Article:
Because the HELIX System is capable of obtaining high spectral resolution measurements without raising the noise floor, it can accurately resolve steep edges all the way to OD7 as illustrated in Figure 4. This is particularly useful for assessing filters used in applications such as Raman LIDAR and Raman spectroscopy. In these applications, optical filters are built to provide more than 90% transmission of the Raman signal while attenuating the laser line or related Rayleigh signal to a level of OD6 or greater. Since the separation between target signal and laser line can be 1 nm or less in certain cases [1], many optical filters are designed to be steeper than 0.5% of edge wavelength from 90% transmission to OD6.

Since optical filters with this level of edge steepness are hard to measure using typical techniques, many thin-film manufacturers assess edges by using the corresponding theory trace to extrapolate edge locations outside the noise floor of the spectrophotometer. However, this technique only offers a rough estimate of the blocking level at the specified wavelength and does not consider influencers that could impact absolute achievable blocking, which could differ from run to run or from filter to filter. For optical filters with very tight edge transitions, establishing the exact attenuation level at a specified wavelength along the edge is vital so as to ensure that the filter will perform as intended. Therefore, the HELIX System is instrumental in establishing the true performance of these filters.

Measuring Wide-Range Blocking

Many applications, such as fluorescence imaging, flow cytometry, and Mie, Rayleigh, and Raman LIDAR, need filters with broad-range blocking at a level beyond OD7. As the noise floor of most spectrophotometers cannot be extended much beyond OD6, many thin-film manufacturers need to stipulate blocking levels that are OD7 or greater as “by design”. This means that the filter design will surpass the specified blocking level, however the measurement may not. Unfortunately, even if the filter is designed with blocking well beyond the specified level, errors during the coating process, pinholes and surface imperfections, and/or other defects that create light scattering in the filter assembly can decrease the attenuation level of the finished product. Since the HELIX System has the ability to make wide-range high OD measurements as shown in Figure 5, it is capable of identifying filters that do not meet the required attenuation level, ensuring ideal system performance.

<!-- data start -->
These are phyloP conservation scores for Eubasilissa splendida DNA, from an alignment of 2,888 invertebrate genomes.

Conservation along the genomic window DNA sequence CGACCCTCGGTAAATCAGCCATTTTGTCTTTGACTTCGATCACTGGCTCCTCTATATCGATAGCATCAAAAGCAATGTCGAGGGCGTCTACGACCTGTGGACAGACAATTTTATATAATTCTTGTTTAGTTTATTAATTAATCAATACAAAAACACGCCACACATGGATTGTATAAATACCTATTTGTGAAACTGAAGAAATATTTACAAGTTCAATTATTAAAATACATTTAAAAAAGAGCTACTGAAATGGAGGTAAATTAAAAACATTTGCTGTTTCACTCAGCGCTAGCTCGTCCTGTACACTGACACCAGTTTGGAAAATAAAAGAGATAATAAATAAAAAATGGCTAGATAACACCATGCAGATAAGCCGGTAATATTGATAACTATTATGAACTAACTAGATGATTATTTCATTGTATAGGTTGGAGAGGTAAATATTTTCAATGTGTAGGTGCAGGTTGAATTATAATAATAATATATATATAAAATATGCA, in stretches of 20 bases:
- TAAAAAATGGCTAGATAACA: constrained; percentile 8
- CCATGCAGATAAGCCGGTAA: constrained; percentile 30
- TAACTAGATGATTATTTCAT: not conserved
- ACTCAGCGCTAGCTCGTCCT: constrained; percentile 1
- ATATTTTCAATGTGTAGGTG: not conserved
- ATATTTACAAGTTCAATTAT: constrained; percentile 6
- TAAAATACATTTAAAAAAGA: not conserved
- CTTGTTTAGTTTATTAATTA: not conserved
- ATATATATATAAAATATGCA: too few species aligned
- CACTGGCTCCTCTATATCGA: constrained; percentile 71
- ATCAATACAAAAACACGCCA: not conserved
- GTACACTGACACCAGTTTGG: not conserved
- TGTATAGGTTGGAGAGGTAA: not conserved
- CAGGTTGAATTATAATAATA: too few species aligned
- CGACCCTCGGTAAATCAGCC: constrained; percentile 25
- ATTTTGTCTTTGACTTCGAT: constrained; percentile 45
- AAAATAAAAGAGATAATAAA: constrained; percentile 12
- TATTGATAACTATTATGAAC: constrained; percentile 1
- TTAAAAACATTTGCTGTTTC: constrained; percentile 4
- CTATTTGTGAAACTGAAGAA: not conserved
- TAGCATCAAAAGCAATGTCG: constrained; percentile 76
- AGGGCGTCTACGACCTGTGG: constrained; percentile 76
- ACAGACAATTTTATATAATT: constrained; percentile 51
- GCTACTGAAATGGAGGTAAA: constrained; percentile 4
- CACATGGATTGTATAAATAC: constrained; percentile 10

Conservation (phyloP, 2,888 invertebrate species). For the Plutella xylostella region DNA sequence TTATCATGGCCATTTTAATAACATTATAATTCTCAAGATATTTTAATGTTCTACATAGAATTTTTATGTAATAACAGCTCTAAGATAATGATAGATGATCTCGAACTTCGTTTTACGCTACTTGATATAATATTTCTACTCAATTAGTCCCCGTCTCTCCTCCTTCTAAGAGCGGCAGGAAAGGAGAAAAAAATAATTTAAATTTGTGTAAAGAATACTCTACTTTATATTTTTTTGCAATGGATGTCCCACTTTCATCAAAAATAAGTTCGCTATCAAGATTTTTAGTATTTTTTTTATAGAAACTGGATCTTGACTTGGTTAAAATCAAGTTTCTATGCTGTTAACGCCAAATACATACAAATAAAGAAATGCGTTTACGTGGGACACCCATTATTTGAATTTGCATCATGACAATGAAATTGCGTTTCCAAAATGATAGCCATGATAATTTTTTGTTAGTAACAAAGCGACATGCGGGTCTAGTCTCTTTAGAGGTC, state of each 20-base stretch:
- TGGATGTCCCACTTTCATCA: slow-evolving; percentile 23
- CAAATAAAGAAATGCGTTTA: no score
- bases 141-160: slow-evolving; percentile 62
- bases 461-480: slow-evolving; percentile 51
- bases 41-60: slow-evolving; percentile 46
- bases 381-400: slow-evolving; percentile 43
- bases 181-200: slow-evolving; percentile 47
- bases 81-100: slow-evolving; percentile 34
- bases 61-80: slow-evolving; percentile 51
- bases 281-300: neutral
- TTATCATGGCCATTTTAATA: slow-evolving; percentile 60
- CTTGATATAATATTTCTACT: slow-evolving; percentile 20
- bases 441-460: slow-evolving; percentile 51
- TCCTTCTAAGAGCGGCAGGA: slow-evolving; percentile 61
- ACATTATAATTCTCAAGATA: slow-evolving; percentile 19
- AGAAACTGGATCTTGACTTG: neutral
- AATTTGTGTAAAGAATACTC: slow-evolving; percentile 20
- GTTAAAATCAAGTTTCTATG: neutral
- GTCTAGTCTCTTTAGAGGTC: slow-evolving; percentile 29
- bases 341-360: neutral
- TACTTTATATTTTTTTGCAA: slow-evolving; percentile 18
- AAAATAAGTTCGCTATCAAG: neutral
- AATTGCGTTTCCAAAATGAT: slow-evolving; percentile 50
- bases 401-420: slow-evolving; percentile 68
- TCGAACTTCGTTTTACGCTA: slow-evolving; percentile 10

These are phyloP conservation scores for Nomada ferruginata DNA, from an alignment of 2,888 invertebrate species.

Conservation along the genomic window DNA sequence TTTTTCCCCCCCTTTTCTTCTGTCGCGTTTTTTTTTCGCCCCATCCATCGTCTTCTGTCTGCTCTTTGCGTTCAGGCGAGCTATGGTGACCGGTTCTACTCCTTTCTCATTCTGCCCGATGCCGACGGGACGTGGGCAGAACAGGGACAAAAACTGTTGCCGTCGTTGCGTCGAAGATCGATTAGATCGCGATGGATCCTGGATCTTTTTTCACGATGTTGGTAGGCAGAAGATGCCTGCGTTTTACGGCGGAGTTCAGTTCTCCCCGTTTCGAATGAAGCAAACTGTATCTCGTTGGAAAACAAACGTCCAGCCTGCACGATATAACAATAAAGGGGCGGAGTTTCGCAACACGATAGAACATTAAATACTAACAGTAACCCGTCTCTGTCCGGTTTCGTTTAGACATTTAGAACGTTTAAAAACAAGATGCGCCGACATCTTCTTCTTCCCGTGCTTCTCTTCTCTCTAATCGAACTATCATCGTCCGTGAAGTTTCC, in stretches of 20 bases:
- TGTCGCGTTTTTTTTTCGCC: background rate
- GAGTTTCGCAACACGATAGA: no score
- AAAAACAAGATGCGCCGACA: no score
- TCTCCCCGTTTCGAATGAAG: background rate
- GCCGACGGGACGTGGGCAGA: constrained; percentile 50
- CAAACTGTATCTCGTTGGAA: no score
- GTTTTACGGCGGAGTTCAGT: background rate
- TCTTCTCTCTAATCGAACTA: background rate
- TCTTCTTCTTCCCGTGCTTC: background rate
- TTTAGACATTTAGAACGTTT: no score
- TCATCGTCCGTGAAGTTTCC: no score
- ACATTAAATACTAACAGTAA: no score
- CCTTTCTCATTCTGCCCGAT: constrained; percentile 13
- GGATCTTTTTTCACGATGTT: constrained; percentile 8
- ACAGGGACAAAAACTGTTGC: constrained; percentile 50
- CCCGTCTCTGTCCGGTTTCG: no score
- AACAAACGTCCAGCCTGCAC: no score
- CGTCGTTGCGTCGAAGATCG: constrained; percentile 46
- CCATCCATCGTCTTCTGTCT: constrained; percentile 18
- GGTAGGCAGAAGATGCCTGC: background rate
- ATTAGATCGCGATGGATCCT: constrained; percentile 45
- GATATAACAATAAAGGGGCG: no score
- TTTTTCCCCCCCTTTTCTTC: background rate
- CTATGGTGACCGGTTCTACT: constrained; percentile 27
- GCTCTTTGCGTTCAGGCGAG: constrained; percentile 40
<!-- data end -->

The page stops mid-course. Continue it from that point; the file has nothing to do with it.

Measurement comparison of a high-performance fluorescence filter designed with steep edges and greater than OD8 (-80 dB) blocking. Data from the HELIX System shows filter edges resolved to OD7 (-70 dB) and wide-range blocking at a level of OD8.

Figure 5. Measurement comparison of a high-performance fluorescence filter designed with steep edges and greater than OD8 (-80 dB) blocking. Data from the HELIX System shows filter edges resolved to OD7 (-70 dB) and wide-range blocking at a level of OD8.

Measuring Ultra-Narrow Bandpass Filters

As stated, ultra-narrow bandpass filters are hard to measure because the sub-nanometer bandwidth rivals the spectral resolution of most spectrophotometers, which causes a measurement with a rounded peak, smeared edges, low transmission, and an inaccurate bandwidth.

Measurement comparison of a 1083 nm high-cavity-count ultra-narrow bandpass filter. The HELIX System completely resolved the square passband and measured the steep edges to OD7 (-70 dB).

Figure 6. Measurement comparison of a 1083 nm high-cavity-count ultra-narrow bandpass filter. The HELIX System completely resolved the square passband and measured the steep edges to OD7 (-70 dB).